31. The 1997 Form 10-KSB was false and misleading because it: (a) failed to disclose Paul Skulsky's management role at AppOnline; (b) misrepresented AppOnline's liabilities because it failed to disclose that AppOnline had incurred a liability of at least $4.9 million to the warehouse banks and, instead, falsely reported that AppOnline owed approximately $4.9 million to The Skulsky Trust when, in fact, AppOnline did not owe The Skulsky Trust anything; and (c) understated AppOnline's operating loss by an additional $700,000 by ignoring certain commission expenses and overstating income from management fees.

AppOnline's December 31, 1998 Financial Statements Were False And Misleading

32. During 1998, AppOnline's operations continued to lose money. Additionally, because AppOnline had diverted funds designated for specific mortgage loans to pay its operating expenses during 1997, AppOnline also had to replace those funds so that those mortgage loans could close. In response, AppOnline misappropriated even more funds from warehouse banks. To help conceal the increasing debt to its warehouse banks, AppOnline continued to: (a) falsely report that it owed that debt to The Skulsky Trust; and (b) wrongfully offset receivables from other related parties against AppOnline's phony debt to The Skulsky Trust.

33. In addition to continuing the ongoing financial fraud concerning its debt to warehouse banks, during 1998, Paul Skulsky, Capuano, and Casuccio artificially removed several money-losing subsidiaries from AppOnline's financial reports. Specifically, in March 1998 and October 1998, AppOnline entered into two phony sale transactions with Northport Industries, Inc. ("Northport"), a shell corporation controlled by Paul Skulsky. Through these transactions, AppOnline appeared to have sold certain subsidiaries to Northport, but AppOnline continued to manage the subsidiaries. Northport executed a note payable to AppOnline for the subsidiaries, and also agreed to pay AppOnline a management fee of $50,000 per month. Through these paper transactions, AppOnline avoided recognizing approximately $2.4 million in losses sustained by the subsidiaries. Paul Skulsky, Capuano, and Casuccio knew that the Northport transactions were not arms-length transactions and that they served no business purpose except to enable AppOnline to avoid reporting the losses incurred by its subsidiaries.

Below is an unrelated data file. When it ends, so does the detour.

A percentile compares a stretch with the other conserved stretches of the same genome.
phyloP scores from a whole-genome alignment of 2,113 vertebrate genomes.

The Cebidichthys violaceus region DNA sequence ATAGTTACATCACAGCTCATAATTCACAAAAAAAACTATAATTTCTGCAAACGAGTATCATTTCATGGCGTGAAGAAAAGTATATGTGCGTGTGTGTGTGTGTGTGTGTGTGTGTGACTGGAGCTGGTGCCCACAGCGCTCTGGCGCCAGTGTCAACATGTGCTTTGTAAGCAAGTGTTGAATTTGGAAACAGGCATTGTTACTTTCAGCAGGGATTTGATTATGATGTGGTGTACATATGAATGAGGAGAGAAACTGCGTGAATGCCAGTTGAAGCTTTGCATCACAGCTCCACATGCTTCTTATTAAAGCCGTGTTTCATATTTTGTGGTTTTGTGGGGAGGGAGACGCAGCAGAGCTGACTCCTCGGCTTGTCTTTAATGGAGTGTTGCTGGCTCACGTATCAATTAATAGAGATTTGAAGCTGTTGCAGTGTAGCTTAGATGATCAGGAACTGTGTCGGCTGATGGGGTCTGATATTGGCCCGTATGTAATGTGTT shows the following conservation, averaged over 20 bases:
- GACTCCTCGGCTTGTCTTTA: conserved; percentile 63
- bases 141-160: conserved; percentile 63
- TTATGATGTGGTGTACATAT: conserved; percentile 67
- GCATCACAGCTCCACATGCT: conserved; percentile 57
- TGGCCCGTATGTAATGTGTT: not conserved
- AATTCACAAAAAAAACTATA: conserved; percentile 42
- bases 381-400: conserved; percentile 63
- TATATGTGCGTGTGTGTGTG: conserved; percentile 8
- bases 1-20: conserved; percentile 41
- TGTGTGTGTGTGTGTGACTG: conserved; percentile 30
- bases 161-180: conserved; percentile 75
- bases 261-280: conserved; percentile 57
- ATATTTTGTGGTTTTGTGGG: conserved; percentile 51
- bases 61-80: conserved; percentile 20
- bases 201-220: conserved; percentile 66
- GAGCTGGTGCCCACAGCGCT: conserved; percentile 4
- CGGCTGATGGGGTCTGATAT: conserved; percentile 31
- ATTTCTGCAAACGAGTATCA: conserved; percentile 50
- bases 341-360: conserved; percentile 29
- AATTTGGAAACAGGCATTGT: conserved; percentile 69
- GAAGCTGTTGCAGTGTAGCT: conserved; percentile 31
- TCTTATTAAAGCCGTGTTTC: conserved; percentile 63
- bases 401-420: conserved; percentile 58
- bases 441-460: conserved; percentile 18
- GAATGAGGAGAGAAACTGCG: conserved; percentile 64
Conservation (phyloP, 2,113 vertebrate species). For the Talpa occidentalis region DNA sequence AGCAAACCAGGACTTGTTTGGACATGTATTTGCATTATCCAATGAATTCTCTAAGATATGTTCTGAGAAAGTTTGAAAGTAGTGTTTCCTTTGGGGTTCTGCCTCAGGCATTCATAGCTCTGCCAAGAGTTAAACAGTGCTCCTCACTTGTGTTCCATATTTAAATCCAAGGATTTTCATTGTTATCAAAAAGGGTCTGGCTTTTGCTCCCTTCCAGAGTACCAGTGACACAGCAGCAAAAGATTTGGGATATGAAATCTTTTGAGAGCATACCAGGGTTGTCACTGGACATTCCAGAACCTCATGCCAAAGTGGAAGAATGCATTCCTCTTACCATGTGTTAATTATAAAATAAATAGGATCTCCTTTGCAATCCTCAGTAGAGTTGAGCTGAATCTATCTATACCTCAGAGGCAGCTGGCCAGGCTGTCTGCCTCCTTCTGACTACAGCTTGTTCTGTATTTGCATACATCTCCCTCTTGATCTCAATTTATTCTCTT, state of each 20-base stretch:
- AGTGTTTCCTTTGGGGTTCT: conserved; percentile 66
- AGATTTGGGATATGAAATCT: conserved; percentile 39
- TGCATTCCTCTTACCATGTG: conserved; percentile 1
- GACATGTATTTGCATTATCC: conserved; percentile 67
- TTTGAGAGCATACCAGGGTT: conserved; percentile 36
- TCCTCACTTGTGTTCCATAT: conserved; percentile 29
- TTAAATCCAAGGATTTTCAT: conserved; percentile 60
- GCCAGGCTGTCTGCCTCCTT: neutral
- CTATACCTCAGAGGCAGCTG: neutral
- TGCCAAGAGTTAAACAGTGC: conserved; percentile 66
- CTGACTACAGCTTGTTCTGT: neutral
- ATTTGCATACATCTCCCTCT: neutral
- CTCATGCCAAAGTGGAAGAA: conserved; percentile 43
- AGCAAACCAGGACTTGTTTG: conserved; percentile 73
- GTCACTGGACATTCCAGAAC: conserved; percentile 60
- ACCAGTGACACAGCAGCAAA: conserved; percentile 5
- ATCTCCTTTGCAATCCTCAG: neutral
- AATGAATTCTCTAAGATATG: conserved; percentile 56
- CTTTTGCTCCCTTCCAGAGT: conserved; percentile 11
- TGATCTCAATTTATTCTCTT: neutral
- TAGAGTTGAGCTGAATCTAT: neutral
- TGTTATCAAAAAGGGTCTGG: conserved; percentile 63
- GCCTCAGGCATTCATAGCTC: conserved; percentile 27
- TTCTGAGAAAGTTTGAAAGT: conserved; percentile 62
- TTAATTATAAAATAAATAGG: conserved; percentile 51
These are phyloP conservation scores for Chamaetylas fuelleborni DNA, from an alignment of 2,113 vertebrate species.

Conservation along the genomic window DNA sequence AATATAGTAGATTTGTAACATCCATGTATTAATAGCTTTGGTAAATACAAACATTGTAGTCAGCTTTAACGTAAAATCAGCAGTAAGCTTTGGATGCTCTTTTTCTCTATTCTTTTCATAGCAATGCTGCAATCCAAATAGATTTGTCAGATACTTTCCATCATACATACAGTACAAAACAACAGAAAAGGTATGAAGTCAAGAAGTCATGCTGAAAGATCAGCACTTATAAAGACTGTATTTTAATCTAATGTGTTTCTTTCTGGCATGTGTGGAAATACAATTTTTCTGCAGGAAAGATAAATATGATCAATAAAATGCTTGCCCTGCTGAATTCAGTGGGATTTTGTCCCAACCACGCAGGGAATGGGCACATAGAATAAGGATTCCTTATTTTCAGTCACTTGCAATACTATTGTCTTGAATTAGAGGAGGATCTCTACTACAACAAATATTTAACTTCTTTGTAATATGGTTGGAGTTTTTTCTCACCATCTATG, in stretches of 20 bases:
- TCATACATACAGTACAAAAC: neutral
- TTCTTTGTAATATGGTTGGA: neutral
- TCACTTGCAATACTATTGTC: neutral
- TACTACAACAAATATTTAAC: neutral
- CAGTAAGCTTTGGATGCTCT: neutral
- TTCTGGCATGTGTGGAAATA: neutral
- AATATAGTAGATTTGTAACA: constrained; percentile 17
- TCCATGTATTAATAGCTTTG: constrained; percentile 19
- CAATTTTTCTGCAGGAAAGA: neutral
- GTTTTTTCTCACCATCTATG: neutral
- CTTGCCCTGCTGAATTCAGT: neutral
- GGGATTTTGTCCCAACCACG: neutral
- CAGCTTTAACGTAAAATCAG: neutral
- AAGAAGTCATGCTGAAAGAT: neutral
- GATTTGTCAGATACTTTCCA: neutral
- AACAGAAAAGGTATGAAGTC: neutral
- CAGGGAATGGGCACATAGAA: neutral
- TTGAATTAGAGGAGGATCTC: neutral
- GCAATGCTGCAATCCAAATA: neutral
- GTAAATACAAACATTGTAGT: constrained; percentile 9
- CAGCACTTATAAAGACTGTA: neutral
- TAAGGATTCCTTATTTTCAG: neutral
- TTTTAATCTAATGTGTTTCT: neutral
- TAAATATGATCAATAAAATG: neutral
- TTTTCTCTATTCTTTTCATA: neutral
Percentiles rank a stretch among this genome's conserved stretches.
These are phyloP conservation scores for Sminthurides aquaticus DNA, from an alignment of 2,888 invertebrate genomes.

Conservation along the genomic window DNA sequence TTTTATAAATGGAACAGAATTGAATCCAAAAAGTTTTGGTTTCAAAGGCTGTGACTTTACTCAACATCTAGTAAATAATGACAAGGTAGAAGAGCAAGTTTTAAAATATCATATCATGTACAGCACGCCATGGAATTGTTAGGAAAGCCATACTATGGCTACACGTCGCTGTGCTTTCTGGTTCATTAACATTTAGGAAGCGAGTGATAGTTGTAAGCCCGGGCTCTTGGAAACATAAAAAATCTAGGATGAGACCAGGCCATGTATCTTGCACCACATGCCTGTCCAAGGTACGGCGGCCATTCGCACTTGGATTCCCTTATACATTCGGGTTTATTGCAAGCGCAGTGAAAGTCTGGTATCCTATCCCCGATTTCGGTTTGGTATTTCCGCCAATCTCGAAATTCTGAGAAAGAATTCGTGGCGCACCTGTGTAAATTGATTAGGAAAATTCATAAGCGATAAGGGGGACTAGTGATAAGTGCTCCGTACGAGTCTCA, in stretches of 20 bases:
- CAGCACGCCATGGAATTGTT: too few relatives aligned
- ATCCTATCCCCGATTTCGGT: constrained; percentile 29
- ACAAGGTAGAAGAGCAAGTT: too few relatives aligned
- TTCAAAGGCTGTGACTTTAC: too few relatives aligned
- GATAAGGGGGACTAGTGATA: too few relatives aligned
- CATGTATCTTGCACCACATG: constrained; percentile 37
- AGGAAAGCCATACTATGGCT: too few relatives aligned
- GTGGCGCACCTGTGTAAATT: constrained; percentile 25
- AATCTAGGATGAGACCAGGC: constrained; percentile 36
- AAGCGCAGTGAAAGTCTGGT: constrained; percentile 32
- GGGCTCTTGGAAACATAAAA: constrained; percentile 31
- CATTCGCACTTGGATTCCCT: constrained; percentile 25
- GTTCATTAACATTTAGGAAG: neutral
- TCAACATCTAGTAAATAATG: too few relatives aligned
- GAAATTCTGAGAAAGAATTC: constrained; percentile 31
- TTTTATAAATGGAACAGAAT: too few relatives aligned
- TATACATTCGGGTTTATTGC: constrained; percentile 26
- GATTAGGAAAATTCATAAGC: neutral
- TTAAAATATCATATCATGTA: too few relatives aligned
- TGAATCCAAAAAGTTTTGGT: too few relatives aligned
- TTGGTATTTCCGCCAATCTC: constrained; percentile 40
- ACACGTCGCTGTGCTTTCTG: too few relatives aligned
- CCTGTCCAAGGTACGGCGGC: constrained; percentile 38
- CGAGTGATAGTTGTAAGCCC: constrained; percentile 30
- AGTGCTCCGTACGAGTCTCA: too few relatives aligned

34. On April 15, 1999, AppOnline filed an amended Form 10-KSB for the year ended December 31, 1998. Capuano signed the Form 10-KSB as CEO, Eisele signed as CFO, and Jeffrey Skulsky signed as President. The Form 10-KSB reported $787,297 in income from operations.

35. The 1998 Form 10-KSB was false and misleading because it: (a) failed to disclose the management role of Paul Skulsky; (b) failed to disclose that AppOnline owed at least $10.4 million to the warehouse banks and, instead, stated that AppOnline owed approximately $10.4 million to The Skulsky Trust when, in fact, it owed nothing to The Skulsky Trust; (c) failed to report at least $2.4 million in 1998 operating losses attributable to the subsidiaries that were the subject of phony sales to Northport; and (d) inflated revenues and underreported other expenses by approximately $735,000. Thus, instead of reporting $787,297 in operating income, AppOnline's 1998 Form 10-KSB should have reported an operating loss of at least $3.2 million.

AppOnline's December 31, 1999 Financial Statements Were False And Misleading

36. By December 31, 1999, AppOnline had misappropriated approximately $47 million from its warehouse banks. By the end of 1999, Paul Skulsky, Jeffrey Skulsky, and Capuano decided to remove AppOnline's phony liability to The Skulsky Trust from AppOnline's balance sheet without recognizing any liability to the warehouse banks. To accomplish this, among other things, AppOnline issued 18,191,534 shares of AppOnline stock to The Skulsky Trust in exchange for extinguishing the debt AppOnline purportedly owed to The Skulsky Trust.

37. On April 14, 2000, AppOnline filed with the Commission a Form 10-K for the year ended December 31, 1999, which included AppOnline's financial statements. Capuano signed the filing as CEO and chairman of the board, Eisele signed as CFO, treasurer and principal accounting officer, and Jeffrey Skulsky signed as AppOnline's president and a director.